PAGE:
Although natural light is important for human life and well-being, our building design can stay in the dark. We asked BDP Lighting’s Chris Lowe why daylight designers should be engaged in building projects.
How much daylight do you have right presently? If you’re in a standard office, it’s likely around 500 lux, which is less than 1% light of what you’d get outdoors when the sun is shining. In a classroom, it’s the same. The construction and the entire building mechanism should be in such a manner, that there is enough daylight that can filter through the building. This gives better work environment.
Having so little natural sunlight entering several of the buildings where we live, play, and educate, the inside surroundings resemble ecological dungeons. As designers and building experts, we can change it and begin by involving lighting designers from the beginning of a project.
What exactly is daylight design?
The method of positioning windowpanes, sunroof, other openings, and reflectivity so that daylight (indirectly or directly) may provide efficient inside lighting is known as daylighting. While the objective is to increase visual comfort or reduce power use, daylighting is given special consideration when designing the building.
How important is lighting layout in architecture and construction?
Daylight design is extremely important in building designs. They used to be a lot smaller business 10–15 years ago, but now more RFPs (specifications for proposal) are asking lighting designers as a scientific profession. Now even digital building plans are taken out first, then they are approved, and then the mechanism of daylight is checked and projected. In addition, local building teams and specialists are taken on hire so that that the project of light in buildings can be transported from one place to another, and more people can be made aware. Contact with sunlight inhibits melatonin (the sleep hormone) during the day and permits it to be produced at night for undisturbed sleeping.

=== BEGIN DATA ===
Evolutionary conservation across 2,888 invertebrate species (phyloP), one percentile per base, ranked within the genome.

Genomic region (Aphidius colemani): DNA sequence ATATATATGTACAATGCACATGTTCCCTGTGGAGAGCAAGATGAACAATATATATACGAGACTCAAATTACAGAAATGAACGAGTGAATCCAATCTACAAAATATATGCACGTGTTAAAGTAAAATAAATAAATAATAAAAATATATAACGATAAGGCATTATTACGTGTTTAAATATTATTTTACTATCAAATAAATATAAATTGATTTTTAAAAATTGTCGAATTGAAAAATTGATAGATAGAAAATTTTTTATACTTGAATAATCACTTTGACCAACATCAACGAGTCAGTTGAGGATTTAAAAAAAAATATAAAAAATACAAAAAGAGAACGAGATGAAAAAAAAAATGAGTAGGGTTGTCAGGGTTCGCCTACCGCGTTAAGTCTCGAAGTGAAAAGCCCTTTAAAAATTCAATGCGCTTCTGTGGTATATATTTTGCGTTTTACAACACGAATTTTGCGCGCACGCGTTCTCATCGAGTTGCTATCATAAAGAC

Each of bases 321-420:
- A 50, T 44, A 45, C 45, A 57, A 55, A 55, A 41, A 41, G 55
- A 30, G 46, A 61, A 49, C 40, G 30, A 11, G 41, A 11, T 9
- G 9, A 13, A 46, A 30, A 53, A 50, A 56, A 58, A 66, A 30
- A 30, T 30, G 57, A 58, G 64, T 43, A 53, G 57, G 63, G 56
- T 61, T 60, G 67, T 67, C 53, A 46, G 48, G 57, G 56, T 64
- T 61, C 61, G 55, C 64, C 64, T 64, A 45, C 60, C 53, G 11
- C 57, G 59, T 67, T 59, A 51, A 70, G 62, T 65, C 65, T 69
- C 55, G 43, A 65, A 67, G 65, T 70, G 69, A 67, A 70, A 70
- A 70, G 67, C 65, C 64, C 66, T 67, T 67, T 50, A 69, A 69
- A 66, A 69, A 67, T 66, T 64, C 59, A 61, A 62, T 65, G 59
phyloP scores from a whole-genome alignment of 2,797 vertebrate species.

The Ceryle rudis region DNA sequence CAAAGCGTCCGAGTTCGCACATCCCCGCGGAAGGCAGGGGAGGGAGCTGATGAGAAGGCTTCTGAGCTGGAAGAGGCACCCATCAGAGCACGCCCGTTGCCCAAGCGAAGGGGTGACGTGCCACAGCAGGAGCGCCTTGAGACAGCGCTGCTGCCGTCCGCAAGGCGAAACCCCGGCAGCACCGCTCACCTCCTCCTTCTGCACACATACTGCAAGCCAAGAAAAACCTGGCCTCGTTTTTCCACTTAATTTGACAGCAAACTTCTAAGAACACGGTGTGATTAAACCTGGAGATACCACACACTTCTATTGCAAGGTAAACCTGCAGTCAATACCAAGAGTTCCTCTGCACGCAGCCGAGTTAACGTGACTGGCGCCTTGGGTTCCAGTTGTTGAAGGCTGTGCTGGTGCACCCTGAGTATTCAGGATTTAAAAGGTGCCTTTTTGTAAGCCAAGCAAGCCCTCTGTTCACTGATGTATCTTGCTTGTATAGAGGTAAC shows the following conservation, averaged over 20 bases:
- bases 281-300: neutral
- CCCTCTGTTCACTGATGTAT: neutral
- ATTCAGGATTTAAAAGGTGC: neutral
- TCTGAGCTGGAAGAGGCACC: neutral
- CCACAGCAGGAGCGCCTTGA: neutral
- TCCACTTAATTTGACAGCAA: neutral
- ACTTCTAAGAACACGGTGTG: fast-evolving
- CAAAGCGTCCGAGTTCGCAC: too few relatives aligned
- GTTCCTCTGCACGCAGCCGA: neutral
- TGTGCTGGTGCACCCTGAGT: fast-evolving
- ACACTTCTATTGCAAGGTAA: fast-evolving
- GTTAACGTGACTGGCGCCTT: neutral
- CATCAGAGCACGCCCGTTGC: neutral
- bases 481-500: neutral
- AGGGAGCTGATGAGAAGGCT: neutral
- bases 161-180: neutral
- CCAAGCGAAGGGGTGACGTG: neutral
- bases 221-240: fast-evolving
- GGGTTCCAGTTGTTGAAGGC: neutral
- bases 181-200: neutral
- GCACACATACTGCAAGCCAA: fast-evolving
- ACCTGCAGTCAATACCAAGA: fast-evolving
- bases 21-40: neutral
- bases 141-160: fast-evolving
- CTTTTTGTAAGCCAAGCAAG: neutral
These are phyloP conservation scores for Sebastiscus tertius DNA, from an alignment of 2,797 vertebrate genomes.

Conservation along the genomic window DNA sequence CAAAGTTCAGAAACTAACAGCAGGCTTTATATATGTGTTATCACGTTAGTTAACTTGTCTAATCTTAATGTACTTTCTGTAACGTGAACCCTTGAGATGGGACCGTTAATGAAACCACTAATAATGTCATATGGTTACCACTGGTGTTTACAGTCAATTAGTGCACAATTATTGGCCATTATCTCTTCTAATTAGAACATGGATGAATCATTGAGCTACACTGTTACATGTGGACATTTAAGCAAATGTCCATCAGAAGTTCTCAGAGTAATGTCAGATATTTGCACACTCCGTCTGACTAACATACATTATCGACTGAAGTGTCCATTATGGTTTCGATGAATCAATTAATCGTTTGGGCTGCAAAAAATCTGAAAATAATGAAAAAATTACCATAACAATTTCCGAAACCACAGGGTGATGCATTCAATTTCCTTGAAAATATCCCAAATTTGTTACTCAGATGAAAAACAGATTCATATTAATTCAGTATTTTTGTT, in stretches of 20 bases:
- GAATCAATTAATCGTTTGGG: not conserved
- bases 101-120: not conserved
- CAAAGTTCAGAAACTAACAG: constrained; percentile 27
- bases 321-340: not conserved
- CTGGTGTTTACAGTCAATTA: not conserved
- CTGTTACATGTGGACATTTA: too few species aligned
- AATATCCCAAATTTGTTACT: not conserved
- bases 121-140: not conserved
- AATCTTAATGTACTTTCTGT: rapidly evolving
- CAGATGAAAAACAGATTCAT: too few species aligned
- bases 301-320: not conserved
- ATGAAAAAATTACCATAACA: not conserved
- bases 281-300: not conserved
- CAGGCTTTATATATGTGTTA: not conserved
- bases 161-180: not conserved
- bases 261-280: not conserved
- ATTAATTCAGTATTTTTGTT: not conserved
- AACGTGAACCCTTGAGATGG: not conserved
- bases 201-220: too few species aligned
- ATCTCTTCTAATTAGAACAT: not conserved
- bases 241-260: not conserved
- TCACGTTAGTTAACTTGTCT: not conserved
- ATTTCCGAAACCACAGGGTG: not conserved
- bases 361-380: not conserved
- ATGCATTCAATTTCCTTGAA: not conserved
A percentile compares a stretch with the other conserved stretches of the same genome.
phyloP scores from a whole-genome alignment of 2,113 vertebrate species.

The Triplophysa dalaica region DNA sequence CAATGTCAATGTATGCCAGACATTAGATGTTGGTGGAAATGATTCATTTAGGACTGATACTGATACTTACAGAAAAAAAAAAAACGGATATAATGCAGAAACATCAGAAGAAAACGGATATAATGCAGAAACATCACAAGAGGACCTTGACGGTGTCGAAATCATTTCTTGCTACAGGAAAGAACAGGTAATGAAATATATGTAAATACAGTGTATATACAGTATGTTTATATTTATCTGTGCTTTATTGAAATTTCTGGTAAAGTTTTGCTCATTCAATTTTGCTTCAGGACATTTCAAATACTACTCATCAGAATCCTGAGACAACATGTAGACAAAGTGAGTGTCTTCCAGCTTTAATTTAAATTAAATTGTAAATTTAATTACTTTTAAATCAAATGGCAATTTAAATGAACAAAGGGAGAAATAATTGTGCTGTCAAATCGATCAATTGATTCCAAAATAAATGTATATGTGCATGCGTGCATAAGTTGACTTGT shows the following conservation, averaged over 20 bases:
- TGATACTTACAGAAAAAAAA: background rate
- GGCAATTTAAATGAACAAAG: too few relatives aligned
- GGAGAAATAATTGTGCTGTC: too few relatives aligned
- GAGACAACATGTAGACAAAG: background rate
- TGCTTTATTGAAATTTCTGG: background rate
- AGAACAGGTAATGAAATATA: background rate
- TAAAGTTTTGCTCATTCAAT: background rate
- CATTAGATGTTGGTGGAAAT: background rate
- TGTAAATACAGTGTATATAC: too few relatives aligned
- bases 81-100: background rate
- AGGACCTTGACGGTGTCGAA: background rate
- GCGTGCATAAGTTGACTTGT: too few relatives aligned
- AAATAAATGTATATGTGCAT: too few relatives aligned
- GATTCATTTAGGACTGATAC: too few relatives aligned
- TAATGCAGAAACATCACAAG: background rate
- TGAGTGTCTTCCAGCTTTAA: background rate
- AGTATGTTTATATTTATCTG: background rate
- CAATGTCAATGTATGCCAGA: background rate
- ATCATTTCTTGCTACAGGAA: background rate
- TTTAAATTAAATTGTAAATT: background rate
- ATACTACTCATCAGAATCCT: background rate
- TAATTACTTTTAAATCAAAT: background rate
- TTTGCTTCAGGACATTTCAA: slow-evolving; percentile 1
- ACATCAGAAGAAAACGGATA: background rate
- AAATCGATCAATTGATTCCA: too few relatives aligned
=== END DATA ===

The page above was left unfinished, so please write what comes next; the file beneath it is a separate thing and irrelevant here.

Would there be an optimum lux level or quantity of transparency for internal settings to provide optimum light penetration?
The optimal intensity of daylight is subjective. What matters is how the lighting is spread all through the space. It’s pointless to have 100,000 lux on one piece of floor, one lux on another, and no light on the roof. We utilize lux levels, and they’re one of the few measurements that most people will understand, but the situation is more complicated than all that.
What impact can lighting designers have?
It is critical to see both the inside and exterior simultaneously. Whenever we meet with planners to explore buildings, one of the first things we strive to do is convey that light source, natural sunlight, and architectural form must all be built as one. It is essential to give sufficient daylight and not only rely on a contracting firm for daylight design and conclusion. Higher light doses give a better and positive aspect of the environment.
Lighting designers can have a role in assisting architects in creating beautiful settings that promote human health. In addition, in retail, commercial and industrial chains, proper daylight solutions can give rise to better productivity in all aspects.
Benefits of Daylighting
The overall goal of daylighting is to reduce the amount of ambient light and electricity expenditures, but it can also cut HVAC costs. Electrical lighting generates a large amount of warmth, whereas natural lighting when correctly managed, produces almost no warmth at all.
Over a year, students with the greatest daylight in their classrooms advanced 20% quicker on arithmetic assessments and 26% faster on reading tests.
Consequences of daylight design
An elevated daylight design technology may necessitate a large initial expenditure. But, if the project group gets a holistic, strategic design concept, a company’s current long-term savings more than offset any upfront daylighting costs.